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Home / Science / Upturned "Rivers" of Warm Seawater Attack Antarctic Ice Shelfs [Video]

Upturned "Rivers" of Warm Seawater Attack Antarctic Ice Shelfs [Video]



  East Getz Ice Shelf

Satellite images show Polynyas (open water regions) located at the ends of the basal channels below the shear ridges of the East Getz Ice Shelf form . A new study in Science Advances highlights how warm seawater and ice dynamics weaken the edges of Antarctic ice shelves, making them more prone to breakup. Credit: Karen Alley / The College of Wooster and NASA MODIS / MODIS Antarctic Ice Shelf Image Library at the National Snow and Ice Data Center, CU Boulder.

Newly understood factors make ice shelves more prone to breakup, according to the College of Wooster. University of Colorado in Boulder Study.

Upside-down "rivers" of warm seawater erode the breaklines of thick, floating Antarctic ice shelves from below and help to create conditions that cause the ice shelf to break and sea level rise, according to a new study.

The results, published in Science Advances on October 9, 201

9, describe a new process that is important for the future of the Antarctic ice and the continent's contribution to the rise of the oceans. Models and forecasts do not yet take into account the newly understood and worrying scenario that is already underway.

"Warm water circulation attacks the undersides of this ice shelf at its most vulnerable spots," said Alley, who is Ph. D. at the University of Colorado Boulder, National Snow and Ice Data Center, part of CIRES. Alley is now an Assistant Professor of Earth Sciences at the College of Wooster in Ohio. "These effects are important," she said. We need to do it. "

At the edges of land-based ice sheets, ice sheets float on the sea, and about three-quarters of the Antarctic continent is surrounded by these expanses of ice sheet When braked by these bedrock obstructions, ice shelves slow the flow of ice from the continent's interior to the ocean, but when a ice shelf retreats or falls apart, the ice on land flows much faster into the ocean and increases the speed of sea-level rise.

Scientists' new work focuses on two factors of conspiracy to weaken ice shelf: First, flowing ice often stretches and rips at its edges or "shear edges" Especially when it's flowing fast, Alley said. "In MODIS and other satellite imagery you can see all these crevasses. "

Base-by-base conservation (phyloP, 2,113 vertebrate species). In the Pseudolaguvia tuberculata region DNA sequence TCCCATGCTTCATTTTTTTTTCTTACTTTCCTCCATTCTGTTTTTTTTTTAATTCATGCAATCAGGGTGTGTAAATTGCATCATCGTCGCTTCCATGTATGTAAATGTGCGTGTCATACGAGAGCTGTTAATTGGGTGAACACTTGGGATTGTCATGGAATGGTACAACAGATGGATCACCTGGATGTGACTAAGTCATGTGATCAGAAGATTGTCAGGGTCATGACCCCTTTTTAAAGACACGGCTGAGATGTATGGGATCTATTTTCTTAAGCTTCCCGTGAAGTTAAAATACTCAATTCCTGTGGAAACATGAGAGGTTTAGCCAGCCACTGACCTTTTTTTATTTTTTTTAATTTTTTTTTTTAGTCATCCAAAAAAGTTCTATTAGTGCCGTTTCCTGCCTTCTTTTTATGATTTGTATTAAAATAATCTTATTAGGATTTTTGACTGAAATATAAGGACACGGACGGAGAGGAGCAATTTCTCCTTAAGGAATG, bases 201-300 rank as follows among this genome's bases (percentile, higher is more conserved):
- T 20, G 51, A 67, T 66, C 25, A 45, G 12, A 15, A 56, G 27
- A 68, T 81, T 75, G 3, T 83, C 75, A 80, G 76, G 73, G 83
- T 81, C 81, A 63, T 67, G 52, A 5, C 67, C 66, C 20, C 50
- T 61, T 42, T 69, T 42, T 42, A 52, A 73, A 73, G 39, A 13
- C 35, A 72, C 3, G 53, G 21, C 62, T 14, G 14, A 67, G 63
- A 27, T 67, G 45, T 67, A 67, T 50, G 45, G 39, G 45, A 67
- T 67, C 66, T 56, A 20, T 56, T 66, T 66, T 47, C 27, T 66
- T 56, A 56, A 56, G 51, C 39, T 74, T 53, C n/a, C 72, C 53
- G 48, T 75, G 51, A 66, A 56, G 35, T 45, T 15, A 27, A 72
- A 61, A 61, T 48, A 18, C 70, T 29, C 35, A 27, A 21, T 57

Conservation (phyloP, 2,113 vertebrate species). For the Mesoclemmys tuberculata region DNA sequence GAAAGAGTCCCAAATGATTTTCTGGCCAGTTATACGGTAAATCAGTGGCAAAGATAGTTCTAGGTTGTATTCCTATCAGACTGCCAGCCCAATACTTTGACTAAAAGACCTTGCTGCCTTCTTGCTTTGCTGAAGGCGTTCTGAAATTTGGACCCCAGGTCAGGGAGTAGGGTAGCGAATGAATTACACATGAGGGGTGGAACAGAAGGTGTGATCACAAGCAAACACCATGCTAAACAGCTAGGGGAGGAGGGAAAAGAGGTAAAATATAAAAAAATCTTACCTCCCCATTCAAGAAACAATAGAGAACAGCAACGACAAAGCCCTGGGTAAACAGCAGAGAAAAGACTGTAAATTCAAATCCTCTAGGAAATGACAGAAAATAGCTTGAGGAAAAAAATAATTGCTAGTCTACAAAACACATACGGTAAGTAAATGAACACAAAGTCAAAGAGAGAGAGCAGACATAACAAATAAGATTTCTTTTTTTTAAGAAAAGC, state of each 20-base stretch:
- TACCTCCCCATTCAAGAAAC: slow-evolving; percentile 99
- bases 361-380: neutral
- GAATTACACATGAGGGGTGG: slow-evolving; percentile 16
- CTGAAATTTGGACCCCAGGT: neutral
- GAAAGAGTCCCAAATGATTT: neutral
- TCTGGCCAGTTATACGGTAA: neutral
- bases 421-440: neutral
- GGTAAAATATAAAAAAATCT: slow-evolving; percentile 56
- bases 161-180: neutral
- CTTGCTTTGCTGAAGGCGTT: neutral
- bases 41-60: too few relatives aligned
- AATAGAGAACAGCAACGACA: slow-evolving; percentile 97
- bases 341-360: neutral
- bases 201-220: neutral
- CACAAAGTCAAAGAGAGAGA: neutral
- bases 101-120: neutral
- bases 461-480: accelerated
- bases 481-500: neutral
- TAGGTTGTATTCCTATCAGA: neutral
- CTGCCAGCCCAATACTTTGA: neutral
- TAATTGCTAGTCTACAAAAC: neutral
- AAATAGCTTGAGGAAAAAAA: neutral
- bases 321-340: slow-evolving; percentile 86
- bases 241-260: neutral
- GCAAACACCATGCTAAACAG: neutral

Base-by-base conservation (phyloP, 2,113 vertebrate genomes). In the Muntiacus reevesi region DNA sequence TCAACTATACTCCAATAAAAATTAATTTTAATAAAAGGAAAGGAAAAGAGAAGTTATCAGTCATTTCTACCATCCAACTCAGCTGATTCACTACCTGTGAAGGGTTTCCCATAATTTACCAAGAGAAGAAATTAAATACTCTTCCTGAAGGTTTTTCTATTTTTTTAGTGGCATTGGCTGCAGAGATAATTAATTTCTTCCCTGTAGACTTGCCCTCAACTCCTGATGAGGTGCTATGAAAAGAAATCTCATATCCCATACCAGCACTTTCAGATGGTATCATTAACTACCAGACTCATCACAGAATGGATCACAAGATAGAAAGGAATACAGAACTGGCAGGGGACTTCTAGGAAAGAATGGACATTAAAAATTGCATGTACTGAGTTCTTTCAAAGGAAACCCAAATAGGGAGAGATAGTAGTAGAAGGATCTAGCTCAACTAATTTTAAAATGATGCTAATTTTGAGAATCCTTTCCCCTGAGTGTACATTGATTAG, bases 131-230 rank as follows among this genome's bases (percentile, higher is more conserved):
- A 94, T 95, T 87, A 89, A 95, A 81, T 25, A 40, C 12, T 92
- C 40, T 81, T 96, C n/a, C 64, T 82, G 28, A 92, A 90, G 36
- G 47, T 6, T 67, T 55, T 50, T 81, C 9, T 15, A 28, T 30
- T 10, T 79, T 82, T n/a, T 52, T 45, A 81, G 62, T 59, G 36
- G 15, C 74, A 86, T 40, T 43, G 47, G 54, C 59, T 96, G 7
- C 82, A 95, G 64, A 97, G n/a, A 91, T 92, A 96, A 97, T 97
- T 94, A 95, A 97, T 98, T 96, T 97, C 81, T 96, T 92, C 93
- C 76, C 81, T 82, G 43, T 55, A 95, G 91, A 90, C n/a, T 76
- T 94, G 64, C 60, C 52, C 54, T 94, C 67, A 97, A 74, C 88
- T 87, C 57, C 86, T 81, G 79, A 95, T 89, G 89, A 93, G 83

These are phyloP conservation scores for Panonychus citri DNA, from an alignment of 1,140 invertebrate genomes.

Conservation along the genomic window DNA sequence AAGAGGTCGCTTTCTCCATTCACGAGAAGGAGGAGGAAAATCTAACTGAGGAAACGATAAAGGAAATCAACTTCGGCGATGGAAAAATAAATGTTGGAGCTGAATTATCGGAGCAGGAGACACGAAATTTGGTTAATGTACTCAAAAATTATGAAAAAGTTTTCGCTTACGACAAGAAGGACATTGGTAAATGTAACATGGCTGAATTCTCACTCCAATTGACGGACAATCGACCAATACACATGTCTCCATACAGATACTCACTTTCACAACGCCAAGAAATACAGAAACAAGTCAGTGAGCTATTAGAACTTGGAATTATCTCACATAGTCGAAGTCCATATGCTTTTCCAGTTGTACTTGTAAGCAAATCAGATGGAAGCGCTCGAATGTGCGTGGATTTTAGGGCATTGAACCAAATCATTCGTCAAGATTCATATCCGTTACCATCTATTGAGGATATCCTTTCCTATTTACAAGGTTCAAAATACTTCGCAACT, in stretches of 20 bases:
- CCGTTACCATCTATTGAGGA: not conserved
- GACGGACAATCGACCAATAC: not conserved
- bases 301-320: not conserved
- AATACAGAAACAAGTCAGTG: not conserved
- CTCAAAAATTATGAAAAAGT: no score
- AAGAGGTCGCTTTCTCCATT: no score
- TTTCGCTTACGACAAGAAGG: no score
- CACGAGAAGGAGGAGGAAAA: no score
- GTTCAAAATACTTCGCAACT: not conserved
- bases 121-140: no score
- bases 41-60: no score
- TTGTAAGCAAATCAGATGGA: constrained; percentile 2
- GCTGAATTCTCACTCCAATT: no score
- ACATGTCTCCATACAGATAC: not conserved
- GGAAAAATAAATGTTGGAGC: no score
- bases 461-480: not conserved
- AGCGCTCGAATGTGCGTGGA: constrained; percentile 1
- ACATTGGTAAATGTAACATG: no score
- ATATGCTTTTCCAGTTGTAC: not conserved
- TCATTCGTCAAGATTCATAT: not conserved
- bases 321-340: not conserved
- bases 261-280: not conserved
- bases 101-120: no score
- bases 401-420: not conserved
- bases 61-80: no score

When these rugged features flow towards the ocean and become part of floating ice shelves, they are susceptible to erosion by warm water tails from below. The team reported.

Hot and fresh water is more buoyant than cold and salty water. Therefore, it tends to "find" high spots in floating ice and sometimes forms a kind of "upside-down river" which can be miles and tens of meters wide for miles. Alley and her colleagues first mapped these rivers or "basal canals" a few years ago and discovered them as wrinkles or sacks in otherwise smooth ice surfaces.

Now they have put everything together and shown that large basal channels form more on the shear edges – the weakest parts – of fast-flowing ice shelves. While the ice is still on land, large ridges form on the shear ridges that develop into thin spots as the ice flows onto the ocean. Warm seawater finds these thin spots along the base of the ice shelf, further eroding and weakening the edges and making ice shelves more susceptible to retreat and collapse.

In the past, researchers did not know that warm feathers are so common among ice shelf edges. Alley's team used satellite imagery to show that at the ends of the shear edges of many of the fastest-changing Antarctic glaciers warm water rises to the surface, melting sea ice and forming open waters called "Polynyas". The study found these polynyas forming in the same places year after year, which means that warm water is actually channeled under thin, weak shear edges of the ice shelf.

These processes appear to occur on ice shelves in both Antarctica and Greenland, so Alley's focus is on Antarctic glaciers.

The research team has published earlier work on the harmful effects of meltwater on the surface of ice shelves. "Now we see a new process where warm water flows from below into the shelf," said co-author Ted Scambos, senior CIRES scientist at CU Boulder. "Like scratching a glass plate, the shelf is weakened by the trough, and in a few decades the ice sheet is free to venture out into the ocean faster."

Scambos and Alley return to Antarctica this fall to work on ice dynamics to continue the continent; Scambos is a senior scientist at Thwaites International Glacier Collaborative.

Reference: "Troughs Developed in Icecream Shear Limits Require Ice Shelfs for Oceanic Separation" by Karen E. Alley, Ted A. Scambos and Richard B. Alley and Nicholas Holschuh, October 9, 2019, Advances in science .
DOI: 10.1126 / sciadv.aax2215

Video: Karen Alley / Wooster and NASA MODIS / MODIS Antarctic Ice Shelf Image Archive / NSIDC. [19659018] (function (d, s, id) {
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